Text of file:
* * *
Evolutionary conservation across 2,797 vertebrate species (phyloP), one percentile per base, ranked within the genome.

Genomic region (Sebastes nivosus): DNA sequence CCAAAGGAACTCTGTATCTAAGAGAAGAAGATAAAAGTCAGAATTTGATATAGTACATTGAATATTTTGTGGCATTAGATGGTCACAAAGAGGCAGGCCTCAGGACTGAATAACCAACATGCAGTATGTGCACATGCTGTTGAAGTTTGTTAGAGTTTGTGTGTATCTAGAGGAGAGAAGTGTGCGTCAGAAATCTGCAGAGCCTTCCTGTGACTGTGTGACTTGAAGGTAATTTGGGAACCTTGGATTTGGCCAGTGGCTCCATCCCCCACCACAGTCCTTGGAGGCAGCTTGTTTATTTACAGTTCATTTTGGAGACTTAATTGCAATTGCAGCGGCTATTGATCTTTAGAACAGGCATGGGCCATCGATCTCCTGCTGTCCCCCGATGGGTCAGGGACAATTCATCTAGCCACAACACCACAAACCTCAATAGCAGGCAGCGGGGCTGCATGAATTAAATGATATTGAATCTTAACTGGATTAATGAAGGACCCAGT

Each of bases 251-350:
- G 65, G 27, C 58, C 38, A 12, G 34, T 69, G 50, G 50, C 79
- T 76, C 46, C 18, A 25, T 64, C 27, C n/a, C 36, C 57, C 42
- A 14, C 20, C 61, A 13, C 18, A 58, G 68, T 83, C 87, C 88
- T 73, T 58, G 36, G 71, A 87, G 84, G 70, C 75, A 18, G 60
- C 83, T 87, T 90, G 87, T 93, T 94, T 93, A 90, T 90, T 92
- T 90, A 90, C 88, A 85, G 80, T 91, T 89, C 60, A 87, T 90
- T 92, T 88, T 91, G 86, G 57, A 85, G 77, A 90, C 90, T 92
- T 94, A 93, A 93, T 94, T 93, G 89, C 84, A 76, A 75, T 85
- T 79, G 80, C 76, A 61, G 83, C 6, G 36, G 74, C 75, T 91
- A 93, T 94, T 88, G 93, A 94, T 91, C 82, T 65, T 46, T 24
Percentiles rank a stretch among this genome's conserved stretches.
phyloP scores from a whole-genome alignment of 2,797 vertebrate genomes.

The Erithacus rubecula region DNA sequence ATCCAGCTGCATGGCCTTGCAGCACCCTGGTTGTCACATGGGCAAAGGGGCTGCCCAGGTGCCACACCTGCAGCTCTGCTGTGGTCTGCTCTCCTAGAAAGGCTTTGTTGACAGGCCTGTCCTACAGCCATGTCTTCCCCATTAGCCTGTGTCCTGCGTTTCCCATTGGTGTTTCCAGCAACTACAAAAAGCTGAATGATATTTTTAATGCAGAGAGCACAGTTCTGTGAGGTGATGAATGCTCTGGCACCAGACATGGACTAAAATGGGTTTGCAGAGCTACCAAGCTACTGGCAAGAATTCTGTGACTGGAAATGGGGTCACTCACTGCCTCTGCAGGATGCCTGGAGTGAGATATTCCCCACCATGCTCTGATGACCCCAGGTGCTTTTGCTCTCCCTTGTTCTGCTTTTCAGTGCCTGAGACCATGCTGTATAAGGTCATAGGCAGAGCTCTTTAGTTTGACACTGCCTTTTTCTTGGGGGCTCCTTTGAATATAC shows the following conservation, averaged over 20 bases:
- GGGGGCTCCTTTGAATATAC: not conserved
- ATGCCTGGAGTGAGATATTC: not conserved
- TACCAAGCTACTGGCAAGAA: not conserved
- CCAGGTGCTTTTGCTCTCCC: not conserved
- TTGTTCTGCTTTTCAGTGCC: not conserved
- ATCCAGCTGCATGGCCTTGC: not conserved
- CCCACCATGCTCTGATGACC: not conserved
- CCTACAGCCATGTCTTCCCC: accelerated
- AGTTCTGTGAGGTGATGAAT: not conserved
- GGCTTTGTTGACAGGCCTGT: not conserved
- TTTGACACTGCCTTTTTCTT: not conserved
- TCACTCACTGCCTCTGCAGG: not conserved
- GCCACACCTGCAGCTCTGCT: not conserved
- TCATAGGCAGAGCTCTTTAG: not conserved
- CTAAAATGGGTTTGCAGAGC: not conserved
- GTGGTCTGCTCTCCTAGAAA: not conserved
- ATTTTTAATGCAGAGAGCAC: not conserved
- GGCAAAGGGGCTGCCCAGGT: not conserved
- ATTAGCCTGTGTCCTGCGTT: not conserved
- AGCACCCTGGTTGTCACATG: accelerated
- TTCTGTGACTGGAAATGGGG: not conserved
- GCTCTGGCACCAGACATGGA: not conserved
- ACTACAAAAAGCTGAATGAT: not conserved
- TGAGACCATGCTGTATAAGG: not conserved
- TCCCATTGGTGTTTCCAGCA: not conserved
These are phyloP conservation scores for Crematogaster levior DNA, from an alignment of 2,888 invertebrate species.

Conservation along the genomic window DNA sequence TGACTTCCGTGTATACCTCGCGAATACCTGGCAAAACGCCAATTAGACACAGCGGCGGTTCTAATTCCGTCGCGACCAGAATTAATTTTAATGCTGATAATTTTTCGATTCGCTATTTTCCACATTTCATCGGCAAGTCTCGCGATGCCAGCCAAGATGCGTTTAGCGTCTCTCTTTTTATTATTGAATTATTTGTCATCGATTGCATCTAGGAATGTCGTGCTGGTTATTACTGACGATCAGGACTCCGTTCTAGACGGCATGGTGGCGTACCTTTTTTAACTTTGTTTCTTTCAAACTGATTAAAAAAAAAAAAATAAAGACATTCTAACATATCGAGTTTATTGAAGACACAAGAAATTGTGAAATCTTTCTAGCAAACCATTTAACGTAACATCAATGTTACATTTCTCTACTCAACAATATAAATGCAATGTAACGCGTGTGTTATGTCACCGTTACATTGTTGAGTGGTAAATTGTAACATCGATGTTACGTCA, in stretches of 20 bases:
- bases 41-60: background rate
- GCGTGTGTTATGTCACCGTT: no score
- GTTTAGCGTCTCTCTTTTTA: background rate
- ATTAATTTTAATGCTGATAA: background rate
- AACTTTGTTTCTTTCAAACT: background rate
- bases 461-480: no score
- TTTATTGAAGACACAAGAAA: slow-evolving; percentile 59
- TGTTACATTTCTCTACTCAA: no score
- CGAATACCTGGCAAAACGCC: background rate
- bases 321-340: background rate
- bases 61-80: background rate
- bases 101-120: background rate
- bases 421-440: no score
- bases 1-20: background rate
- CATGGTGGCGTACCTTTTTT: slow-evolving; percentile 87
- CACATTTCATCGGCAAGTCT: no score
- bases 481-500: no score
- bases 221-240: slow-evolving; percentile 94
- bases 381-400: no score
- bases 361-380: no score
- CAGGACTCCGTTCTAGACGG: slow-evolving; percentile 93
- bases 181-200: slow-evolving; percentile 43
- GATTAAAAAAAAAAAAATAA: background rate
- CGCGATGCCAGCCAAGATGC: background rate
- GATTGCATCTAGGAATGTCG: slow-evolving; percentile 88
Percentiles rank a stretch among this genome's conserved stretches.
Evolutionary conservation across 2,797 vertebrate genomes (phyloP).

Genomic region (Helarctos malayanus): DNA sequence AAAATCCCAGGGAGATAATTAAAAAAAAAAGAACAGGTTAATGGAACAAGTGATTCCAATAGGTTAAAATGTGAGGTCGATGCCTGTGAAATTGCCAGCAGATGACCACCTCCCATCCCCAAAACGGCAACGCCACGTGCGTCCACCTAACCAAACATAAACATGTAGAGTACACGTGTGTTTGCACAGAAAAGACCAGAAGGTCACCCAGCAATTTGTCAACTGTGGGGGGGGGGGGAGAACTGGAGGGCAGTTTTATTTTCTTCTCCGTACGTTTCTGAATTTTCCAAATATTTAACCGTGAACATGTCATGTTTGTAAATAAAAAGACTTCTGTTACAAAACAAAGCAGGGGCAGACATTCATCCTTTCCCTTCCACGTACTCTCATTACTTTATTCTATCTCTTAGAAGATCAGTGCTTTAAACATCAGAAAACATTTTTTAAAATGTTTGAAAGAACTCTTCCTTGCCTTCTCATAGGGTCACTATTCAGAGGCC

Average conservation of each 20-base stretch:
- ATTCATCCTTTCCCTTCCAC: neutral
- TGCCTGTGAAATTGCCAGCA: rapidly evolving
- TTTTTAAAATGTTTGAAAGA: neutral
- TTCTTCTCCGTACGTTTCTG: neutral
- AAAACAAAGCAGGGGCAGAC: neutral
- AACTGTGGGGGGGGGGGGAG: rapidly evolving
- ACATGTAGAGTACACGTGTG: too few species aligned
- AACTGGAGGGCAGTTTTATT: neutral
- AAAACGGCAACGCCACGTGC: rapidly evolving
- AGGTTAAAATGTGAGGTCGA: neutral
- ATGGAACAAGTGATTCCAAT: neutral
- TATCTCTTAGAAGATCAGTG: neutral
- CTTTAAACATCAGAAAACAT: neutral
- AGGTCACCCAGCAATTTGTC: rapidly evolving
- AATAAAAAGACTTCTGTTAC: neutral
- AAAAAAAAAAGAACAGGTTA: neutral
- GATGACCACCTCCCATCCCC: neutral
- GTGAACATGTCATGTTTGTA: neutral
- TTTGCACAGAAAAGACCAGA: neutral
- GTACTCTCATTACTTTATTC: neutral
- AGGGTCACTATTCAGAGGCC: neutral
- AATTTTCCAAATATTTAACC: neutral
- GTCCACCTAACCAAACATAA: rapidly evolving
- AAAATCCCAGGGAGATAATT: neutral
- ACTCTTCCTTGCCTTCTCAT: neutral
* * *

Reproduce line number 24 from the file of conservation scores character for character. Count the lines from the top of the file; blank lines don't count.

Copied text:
- CCTACAGCCATGTCTTCCCC: accelerated